The last dynasty in China, the Qing dynasty, ruled from 1644 to 1911, and there is argument to say that their failures, especially those towards the end of their rule, created the underlying tension and ideologies behind the Communist victory in China and the consequential establishment of the People’s Republic of China (PRC). These failures can be subdivided into military failures, weaknesses of the leadership, financial disarray, political troubles, and the Qing dynasty’s failure to implement lasting, effective reforms. It can easily be argued that the Qing dynasty didn’t recognise the importance of the military until it was too late and they suffered for neglecting it. The dismissal of a key general, Yuan Shikai in 1908 can be seen as a turning point for the military in this period. The dismissal wasn’t for valid reasons, but purely a chance for Regent Prince Chun to assert his authority. However, this had disastrous consequences the Qing dynasty, as they had lost their only loyal general, leaving them without military protection, an issue which had already been exacerbated by the Boxer Rising in 1900-1901.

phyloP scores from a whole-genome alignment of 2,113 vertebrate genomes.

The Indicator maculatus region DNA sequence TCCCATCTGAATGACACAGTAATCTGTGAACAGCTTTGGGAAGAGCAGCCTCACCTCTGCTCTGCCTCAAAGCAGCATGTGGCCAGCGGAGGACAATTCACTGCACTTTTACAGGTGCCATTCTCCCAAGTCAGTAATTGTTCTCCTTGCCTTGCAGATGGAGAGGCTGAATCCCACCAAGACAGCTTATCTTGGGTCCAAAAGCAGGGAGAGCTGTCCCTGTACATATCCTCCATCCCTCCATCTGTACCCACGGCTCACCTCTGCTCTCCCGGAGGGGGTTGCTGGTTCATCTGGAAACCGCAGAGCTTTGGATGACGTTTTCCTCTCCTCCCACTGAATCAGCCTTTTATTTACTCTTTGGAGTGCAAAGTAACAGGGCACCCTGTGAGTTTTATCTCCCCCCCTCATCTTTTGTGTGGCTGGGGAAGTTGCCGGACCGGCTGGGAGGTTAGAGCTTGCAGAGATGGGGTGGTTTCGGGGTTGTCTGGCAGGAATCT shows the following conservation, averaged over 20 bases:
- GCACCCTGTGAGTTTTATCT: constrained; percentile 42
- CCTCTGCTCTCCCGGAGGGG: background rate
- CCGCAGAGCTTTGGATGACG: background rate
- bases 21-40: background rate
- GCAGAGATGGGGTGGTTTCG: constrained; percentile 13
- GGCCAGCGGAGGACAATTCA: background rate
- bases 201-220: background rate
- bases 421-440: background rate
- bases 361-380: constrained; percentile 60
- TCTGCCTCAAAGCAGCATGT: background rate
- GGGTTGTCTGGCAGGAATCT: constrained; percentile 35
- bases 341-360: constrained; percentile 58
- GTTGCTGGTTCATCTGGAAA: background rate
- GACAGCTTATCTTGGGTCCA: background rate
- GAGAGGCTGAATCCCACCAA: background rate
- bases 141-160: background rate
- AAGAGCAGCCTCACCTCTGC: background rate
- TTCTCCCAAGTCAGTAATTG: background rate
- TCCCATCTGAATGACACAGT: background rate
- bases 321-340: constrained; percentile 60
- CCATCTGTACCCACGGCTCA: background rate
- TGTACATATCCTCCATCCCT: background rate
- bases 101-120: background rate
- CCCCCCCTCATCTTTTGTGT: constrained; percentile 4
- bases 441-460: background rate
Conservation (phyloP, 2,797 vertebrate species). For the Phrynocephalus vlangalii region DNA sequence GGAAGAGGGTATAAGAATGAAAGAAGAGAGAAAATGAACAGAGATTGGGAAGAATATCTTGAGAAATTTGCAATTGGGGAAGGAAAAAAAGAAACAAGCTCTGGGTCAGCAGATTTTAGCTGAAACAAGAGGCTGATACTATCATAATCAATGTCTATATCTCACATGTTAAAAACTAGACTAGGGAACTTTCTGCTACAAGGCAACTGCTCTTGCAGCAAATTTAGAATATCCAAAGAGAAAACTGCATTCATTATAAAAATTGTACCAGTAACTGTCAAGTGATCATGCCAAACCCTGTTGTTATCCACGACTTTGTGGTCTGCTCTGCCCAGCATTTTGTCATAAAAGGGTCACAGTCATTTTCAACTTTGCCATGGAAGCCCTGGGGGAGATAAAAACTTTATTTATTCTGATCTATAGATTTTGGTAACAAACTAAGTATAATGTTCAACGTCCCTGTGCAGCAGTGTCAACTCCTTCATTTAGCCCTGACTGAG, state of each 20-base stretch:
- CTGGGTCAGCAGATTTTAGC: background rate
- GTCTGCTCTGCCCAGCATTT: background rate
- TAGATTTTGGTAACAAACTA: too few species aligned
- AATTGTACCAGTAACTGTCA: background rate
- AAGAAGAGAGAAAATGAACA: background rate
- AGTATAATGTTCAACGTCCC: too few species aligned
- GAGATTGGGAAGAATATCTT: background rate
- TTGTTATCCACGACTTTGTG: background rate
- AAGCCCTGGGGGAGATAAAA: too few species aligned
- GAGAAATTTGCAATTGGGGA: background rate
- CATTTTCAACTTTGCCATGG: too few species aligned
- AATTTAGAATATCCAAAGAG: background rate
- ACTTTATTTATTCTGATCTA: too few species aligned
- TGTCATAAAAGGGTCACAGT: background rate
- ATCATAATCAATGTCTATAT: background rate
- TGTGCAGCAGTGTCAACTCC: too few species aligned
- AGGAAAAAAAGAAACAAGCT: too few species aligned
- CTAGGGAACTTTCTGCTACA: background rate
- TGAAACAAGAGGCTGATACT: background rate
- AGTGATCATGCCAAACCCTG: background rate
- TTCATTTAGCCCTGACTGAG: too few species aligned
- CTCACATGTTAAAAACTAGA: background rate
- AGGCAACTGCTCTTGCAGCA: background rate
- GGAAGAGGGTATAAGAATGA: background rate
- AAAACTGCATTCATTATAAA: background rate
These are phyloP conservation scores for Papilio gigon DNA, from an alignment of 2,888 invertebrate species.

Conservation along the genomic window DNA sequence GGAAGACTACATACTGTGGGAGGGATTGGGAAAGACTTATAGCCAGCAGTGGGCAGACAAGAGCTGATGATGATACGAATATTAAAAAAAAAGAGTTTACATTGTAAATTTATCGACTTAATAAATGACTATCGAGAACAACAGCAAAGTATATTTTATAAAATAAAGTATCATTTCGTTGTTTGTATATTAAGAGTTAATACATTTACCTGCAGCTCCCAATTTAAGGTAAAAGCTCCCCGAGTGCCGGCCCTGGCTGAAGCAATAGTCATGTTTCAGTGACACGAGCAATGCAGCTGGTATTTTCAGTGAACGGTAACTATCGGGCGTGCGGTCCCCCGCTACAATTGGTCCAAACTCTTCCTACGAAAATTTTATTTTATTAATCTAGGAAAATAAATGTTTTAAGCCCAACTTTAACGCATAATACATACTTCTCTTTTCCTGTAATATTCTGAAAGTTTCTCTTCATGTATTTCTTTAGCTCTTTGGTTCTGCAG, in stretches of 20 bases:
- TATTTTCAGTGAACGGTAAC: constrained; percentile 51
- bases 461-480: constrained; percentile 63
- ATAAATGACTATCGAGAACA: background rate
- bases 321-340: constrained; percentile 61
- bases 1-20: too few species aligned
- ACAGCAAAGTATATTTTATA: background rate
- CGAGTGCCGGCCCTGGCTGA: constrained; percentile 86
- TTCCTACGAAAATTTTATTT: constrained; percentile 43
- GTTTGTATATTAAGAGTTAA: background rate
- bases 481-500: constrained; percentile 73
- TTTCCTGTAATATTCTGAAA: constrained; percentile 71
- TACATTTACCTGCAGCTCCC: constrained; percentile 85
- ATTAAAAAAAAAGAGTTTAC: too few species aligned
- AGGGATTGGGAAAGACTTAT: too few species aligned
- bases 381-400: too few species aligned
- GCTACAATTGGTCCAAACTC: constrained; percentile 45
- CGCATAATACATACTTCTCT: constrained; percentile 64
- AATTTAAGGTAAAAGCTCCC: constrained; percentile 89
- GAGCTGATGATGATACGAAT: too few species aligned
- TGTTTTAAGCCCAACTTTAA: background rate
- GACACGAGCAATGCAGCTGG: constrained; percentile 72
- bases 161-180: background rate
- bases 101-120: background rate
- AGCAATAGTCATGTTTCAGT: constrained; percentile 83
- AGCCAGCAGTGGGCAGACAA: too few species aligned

The Qing dynasty then made a further mistake in putting too much trust in him when he (reluctantly) returned. This resulted in Yuan Shikai using his unarguable military strength to gain political power. In all, this left the Qing dynasty with little, if any military strength. Their army wasn’t loyal, nor was it organised and there was much internal strife. Therefore the Chinese people were left yearning for a government that was strong enough to command military as well as political power, planting the ideas of revolution in their heads. The Qing dynasty also had a lot of problems with leadership. During the “100 Days” period of attempted reform, obvious internal power struggles arose which further weakened the dynasty. Here there was the struggle between the reactionaries of the government, those that wanted China to remain traditional and to uphold the ideas of Confucian living, and progressives who were in support of bringing in reform and change to modify China. With hindsight, it can be argued that, perhaps if the progressives had won the debate over reform, there might not have even been a need for a revolution.